The authors piloted SenseMaker, a digital ethnography tool designed to capture individual, embodied experiences, biases, and perceptions to map vulnerabilities and resilience to climate impacts in the Gaya District in Bihar. Digital innovations and interventions can potentially revolutionize agri-food systems, especially in coping with climate challenges. On a similar note, digital research tools and methods are increasingly popular for the efficient collection and analysis of real-time, large-scale data. It is claimed that these methods can also minimize subjective biases that are prevalent in traditional qualitative research. However, given the digital divide, especially affecting women and marginalized communities, these innovations could potentially introduce further disparities.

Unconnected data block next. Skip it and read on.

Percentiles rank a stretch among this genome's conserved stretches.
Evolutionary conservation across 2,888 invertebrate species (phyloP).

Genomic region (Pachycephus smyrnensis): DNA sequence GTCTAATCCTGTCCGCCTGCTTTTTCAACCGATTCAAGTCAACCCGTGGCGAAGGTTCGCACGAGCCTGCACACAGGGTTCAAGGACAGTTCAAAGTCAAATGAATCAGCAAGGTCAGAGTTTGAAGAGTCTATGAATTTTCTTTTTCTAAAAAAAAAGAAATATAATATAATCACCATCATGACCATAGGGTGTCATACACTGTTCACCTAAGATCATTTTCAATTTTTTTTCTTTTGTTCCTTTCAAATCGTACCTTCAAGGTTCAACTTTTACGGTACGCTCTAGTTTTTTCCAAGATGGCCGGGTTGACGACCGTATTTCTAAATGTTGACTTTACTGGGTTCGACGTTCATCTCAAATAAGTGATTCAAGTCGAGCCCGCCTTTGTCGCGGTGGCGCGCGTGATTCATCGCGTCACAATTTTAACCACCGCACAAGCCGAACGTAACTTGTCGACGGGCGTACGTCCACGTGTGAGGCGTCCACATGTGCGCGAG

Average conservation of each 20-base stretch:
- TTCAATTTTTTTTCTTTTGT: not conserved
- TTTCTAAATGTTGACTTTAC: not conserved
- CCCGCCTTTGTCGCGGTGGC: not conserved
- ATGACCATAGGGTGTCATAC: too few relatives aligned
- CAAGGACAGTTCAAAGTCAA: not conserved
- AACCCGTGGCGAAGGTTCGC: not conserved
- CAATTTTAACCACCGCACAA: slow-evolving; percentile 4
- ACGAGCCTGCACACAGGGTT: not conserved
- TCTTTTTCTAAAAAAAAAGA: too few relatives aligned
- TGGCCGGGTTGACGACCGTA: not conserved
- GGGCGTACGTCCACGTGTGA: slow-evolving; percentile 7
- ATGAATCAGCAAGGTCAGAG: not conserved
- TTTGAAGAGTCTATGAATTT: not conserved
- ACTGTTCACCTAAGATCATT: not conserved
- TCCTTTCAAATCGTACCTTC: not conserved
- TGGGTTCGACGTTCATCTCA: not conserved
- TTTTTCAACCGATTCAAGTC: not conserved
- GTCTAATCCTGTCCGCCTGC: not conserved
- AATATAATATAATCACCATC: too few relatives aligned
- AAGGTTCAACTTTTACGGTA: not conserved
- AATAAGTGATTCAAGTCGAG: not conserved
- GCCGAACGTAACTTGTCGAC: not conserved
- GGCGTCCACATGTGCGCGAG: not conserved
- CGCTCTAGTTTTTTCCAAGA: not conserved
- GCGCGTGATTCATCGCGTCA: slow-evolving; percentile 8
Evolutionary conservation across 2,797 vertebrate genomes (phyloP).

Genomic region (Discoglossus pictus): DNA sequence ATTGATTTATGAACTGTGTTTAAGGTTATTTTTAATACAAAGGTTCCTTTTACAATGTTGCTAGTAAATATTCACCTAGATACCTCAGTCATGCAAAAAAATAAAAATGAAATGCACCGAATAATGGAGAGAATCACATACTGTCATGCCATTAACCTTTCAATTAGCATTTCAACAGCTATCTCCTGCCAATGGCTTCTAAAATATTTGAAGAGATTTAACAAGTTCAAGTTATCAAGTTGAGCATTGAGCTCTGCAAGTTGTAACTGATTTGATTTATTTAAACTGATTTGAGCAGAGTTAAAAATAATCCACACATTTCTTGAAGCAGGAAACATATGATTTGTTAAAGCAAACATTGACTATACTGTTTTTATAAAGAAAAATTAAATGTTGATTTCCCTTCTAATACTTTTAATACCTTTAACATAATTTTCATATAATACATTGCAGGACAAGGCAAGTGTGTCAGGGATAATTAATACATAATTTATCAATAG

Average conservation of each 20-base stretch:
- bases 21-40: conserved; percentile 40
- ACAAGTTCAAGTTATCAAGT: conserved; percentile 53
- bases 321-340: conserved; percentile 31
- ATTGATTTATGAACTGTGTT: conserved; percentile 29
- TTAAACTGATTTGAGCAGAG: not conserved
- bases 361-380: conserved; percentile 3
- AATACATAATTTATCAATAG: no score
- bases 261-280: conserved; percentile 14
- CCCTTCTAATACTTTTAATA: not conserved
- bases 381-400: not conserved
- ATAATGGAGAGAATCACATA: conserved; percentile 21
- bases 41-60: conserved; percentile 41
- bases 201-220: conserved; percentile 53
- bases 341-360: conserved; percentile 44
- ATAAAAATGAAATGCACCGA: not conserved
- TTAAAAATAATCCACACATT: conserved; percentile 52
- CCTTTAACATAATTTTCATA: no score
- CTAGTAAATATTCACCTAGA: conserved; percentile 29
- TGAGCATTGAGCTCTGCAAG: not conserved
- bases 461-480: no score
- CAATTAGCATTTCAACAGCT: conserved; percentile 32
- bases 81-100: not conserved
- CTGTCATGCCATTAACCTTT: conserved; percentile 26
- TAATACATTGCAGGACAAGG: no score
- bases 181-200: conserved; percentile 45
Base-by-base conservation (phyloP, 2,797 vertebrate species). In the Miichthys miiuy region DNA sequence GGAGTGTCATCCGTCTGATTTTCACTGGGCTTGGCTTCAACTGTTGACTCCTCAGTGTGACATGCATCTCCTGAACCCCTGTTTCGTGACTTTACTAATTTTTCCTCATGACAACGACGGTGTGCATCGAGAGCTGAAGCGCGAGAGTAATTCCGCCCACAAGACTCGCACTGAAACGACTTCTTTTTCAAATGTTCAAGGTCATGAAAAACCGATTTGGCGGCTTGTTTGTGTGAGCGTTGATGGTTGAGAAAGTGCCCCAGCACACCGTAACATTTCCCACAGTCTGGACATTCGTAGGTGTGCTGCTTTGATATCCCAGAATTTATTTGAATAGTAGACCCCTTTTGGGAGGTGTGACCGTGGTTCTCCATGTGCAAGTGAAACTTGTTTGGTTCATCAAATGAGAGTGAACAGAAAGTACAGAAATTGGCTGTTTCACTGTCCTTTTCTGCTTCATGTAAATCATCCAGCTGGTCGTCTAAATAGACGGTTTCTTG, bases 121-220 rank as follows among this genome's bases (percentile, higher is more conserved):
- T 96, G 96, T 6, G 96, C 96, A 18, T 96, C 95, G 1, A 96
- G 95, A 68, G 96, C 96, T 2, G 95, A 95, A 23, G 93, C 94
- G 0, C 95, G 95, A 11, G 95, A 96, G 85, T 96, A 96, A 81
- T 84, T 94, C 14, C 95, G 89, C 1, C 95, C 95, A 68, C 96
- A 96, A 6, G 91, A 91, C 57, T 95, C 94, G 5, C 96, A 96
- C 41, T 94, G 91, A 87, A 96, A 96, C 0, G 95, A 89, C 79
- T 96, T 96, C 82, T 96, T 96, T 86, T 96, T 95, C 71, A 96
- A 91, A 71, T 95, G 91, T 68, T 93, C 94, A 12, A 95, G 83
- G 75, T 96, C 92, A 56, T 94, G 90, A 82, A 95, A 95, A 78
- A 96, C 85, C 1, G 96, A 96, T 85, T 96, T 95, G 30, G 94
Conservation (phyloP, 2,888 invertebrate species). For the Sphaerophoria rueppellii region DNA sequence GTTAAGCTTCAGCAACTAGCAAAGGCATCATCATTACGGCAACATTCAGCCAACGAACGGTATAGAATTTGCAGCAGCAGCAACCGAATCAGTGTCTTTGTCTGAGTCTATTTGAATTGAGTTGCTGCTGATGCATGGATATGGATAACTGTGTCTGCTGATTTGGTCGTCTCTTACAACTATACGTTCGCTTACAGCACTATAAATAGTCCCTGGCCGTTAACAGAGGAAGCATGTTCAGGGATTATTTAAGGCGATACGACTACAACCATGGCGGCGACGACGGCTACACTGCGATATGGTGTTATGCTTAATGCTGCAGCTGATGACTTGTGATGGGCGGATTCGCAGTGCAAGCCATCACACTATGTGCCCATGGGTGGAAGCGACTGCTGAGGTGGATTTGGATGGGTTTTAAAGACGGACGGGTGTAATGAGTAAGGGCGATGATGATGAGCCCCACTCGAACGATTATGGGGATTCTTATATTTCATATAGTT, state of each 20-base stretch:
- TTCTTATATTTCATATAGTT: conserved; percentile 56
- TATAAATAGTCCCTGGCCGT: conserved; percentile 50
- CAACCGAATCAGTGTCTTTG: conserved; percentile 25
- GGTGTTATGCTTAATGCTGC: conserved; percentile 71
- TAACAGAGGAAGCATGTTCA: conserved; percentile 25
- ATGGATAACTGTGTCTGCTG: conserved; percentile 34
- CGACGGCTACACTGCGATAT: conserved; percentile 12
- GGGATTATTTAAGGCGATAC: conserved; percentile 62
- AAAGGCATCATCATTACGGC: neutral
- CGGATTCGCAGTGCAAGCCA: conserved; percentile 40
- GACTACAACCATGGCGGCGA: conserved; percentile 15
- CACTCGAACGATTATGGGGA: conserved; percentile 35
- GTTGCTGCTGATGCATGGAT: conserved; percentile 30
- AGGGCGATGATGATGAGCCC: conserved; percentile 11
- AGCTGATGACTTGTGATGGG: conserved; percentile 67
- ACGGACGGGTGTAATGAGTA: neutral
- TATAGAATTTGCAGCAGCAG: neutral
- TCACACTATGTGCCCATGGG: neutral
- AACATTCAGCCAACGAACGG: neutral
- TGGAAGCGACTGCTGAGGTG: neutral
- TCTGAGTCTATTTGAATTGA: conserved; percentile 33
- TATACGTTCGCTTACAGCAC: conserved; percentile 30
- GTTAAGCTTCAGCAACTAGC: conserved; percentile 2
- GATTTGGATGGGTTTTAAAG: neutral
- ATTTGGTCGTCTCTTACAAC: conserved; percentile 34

This research shows that this digital tool allows for a systematic co-design of the research framework, allows for the collection of large volumes of data in a relatively short time, and a co-analysis of the research data by the researchers and the researched. This process allowed us to map and capture the complexities of intersectional inequalities in relation to climate change vulnerability. However, we also noted that the application of the tool is influenced by the prior exposure to technology (digital devices) of both the enumerators and researched groups and requires significant resources when implemented in contexts where there is a need to translate the data from local dialects and languages to more dominant languages (English). Most importantly, perceptions, positionalities, and biases of researchers can significantly impact the design of the tool’s signification framework, reiterating the fact that researcher bias persists regardless of technological innovations in research methodology.